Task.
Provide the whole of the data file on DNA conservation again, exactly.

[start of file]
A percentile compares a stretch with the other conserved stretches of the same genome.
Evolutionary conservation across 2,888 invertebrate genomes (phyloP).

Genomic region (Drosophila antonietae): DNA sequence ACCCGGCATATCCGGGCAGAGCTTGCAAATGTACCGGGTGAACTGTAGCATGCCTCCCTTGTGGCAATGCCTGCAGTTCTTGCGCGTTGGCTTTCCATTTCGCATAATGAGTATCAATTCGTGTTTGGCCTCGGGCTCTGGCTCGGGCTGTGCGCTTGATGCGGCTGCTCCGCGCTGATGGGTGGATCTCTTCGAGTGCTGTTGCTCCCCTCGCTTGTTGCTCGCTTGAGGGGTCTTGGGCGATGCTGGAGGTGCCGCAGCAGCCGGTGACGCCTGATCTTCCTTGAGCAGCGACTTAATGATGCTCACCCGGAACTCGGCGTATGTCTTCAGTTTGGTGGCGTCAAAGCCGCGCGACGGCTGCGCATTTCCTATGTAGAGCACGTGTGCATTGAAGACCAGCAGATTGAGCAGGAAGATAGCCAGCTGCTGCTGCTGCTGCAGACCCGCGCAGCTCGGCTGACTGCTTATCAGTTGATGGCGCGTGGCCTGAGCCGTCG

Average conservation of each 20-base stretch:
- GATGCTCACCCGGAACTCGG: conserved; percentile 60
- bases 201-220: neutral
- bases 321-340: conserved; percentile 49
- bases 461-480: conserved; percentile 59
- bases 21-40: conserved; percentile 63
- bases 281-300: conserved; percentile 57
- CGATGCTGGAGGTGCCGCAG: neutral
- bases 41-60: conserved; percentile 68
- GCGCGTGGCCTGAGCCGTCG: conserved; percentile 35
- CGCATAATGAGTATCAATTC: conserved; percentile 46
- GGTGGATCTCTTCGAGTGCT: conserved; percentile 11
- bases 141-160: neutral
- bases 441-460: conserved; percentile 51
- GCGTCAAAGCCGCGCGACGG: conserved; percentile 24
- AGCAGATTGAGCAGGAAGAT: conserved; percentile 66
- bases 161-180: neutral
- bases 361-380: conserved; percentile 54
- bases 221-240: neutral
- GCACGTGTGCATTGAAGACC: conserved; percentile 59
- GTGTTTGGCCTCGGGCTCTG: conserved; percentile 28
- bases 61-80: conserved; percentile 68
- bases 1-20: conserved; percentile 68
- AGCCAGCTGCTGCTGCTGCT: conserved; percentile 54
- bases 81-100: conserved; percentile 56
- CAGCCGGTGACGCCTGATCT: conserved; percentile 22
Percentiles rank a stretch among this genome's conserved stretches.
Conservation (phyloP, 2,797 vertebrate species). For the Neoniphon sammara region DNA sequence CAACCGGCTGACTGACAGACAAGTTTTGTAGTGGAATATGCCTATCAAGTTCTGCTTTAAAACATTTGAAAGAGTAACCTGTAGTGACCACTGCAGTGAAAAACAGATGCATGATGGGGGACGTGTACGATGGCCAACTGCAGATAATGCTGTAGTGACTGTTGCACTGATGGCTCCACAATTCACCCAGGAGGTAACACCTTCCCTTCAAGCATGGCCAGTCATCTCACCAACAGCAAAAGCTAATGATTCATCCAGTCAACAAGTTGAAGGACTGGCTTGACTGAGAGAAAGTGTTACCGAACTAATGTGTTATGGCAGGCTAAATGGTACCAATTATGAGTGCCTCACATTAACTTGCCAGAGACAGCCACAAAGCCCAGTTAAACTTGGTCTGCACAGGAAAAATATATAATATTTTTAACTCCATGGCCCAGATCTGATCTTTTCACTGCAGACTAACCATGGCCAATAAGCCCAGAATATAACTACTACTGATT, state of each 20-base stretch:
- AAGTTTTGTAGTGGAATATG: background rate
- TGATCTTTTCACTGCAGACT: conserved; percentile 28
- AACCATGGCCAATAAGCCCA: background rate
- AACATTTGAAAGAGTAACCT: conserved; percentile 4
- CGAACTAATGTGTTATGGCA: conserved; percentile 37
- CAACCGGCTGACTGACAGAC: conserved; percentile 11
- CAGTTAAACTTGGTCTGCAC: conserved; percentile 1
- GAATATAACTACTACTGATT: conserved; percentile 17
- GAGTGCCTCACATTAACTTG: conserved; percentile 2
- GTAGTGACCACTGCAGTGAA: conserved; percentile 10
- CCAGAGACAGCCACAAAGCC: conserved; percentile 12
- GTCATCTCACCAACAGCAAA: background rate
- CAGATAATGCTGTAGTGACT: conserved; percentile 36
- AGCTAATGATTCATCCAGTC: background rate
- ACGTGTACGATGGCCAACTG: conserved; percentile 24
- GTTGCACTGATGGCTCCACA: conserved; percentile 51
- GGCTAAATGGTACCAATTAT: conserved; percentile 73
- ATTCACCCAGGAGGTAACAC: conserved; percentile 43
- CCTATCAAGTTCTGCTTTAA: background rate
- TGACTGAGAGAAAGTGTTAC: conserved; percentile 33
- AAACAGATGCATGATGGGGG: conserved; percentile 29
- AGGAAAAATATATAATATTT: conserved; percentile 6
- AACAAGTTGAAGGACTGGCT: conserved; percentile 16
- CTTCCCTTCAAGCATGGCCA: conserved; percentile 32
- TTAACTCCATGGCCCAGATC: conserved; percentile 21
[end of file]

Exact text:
A percentile compares a stretch with the other conserved stretches of the same genome.
Evolutionary conservation across 2,888 invertebrate genomes (phyloP).

Genomic region (Drosophila antonietae): DNA sequence ACCCGGCATATCCGGGCAGAGCTTGCAAATGTACCGGGTGAACTGTAGCATGCCTCCCTTGTGGCAATGCCTGCAGTTCTTGCGCGTTGGCTTTCCATTTCGCATAATGAGTATCAATTCGTGTTTGGCCTCGGGCTCTGGCTCGGGCTGTGCGCTTGATGCGGCTGCTCCGCGCTGATGGGTGGATCTCTTCGAGTGCTGTTGCTCCCCTCGCTTGTTGCTCGCTTGAGGGGTCTTGGGCGATGCTGGAGGTGCCGCAGCAGCCGGTGACGCCTGATCTTCCTTGAGCAGCGACTTAATGATGCTCACCCGGAACTCGGCGTATGTCTTCAGTTTGGTGGCGTCAAAGCCGCGCGACGGCTGCGCATTTCCTATGTAGAGCACGTGTGCATTGAAGACCAGCAGATTGAGCAGGAAGATAGCCAGCTGCTGCTGCTGCTGCAGACCCGCGCAGCTCGGCTGACTGCTTATCAGTTGATGGCGCGTGGCCTGAGCCGTCG

Average conservation of each 20-base stretch:
- GATGCTCACCCGGAACTCGG: conserved; percentile 60
- bases 201-220: neutral
- bases 321-340: conserved; percentile 49
- bases 461-480: conserved; percentile 59
- bases 21-40: conserved; percentile 63
- bases 281-300: conserved; percentile 57
- CGATGCTGGAGGTGCCGCAG: neutral
- bases 41-60: conserved; percentile 68
- GCGCGTGGCCTGAGCCGTCG: conserved; percentile 35
- CGCATAATGAGTATCAATTC: conserved; percentile 46
- GGTGGATCTCTTCGAGTGCT: conserved; percentile 11
- bases 141-160: neutral
- bases 441-460: conserved; percentile 51
- GCGTCAAAGCCGCGCGACGG: conserved; percentile 24
- AGCAGATTGAGCAGGAAGAT: conserved; percentile 66
- bases 161-180: neutral
- bases 361-380: conserved; percentile 54
- bases 221-240: neutral
- GCACGTGTGCATTGAAGACC: conserved; percentile 59
- GTGTTTGGCCTCGGGCTCTG: conserved; percentile 28
- bases 61-80: conserved; percentile 68
- bases 1-20: conserved; percentile 68
- AGCCAGCTGCTGCTGCTGCT: conserved; percentile 54
- bases 81-100: conserved; percentile 56
- CAGCCGGTGACGCCTGATCT: conserved; percentile 22
Percentiles rank a stretch among this genome's conserved stretches.
Conservation (phyloP, 2,797 vertebrate species). For the Neoniphon sammara region DNA sequence CAACCGGCTGACTGACAGACAAGTTTTGTAGTGGAATATGCCTATCAAGTTCTGCTTTAAAACATTTGAAAGAGTAACCTGTAGTGACCACTGCAGTGAAAAACAGATGCATGATGGGGGACGTGTACGATGGCCAACTGCAGATAATGCTGTAGTGACTGTTGCACTGATGGCTCCACAATTCACCCAGGAGGTAACACCTTCCCTTCAAGCATGGCCAGTCATCTCACCAACAGCAAAAGCTAATGATTCATCCAGTCAACAAGTTGAAGGACTGGCTTGACTGAGAGAAAGTGTTACCGAACTAATGTGTTATGGCAGGCTAAATGGTACCAATTATGAGTGCCTCACATTAACTTGCCAGAGACAGCCACAAAGCCCAGTTAAACTTGGTCTGCACAGGAAAAATATATAATATTTTTAACTCCATGGCCCAGATCTGATCTTTTCACTGCAGACTAACCATGGCCAATAAGCCCAGAATATAACTACTACTGATT, state of each 20-base stretch:
- AAGTTTTGTAGTGGAATATG: background rate
- TGATCTTTTCACTGCAGACT: conserved; percentile 28
- AACCATGGCCAATAAGCCCA: background rate
- AACATTTGAAAGAGTAACCT: conserved; percentile 4
- CGAACTAATGTGTTATGGCA: conserved; percentile 37
- CAACCGGCTGACTGACAGAC: conserved; percentile 11
- CAGTTAAACTTGGTCTGCAC: conserved; percentile 1
- GAATATAACTACTACTGATT: conserved; percentile 17
- GAGTGCCTCACATTAACTTG: conserved; percentile 2
- GTAGTGACCACTGCAGTGAA: conserved; percentile 10
- CCAGAGACAGCCACAAAGCC: conserved; percentile 12
- GTCATCTCACCAACAGCAAA: background rate
- CAGATAATGCTGTAGTGACT: conserved; percentile 36
- AGCTAATGATTCATCCAGTC: background rate
- ACGTGTACGATGGCCAACTG: conserved; percentile 24
- GTTGCACTGATGGCTCCACA: conserved; percentile 51
- GGCTAAATGGTACCAATTAT: conserved; percentile 73
- ATTCACCCAGGAGGTAACAC: conserved; percentile 43
- CCTATCAAGTTCTGCTTTAA: background rate
- TGACTGAGAGAAAGTGTTAC: conserved; percentile 33
- AAACAGATGCATGATGGGGG: conserved; percentile 29
- AGGAAAAATATATAATATTT: conserved; percentile 6
- AACAAGTTGAAGGACTGGCT: conserved; percentile 16
- CTTCCCTTCAAGCATGGCCA: conserved; percentile 32
- TTAACTCCATGGCCCAGATC: conserved; percentile 21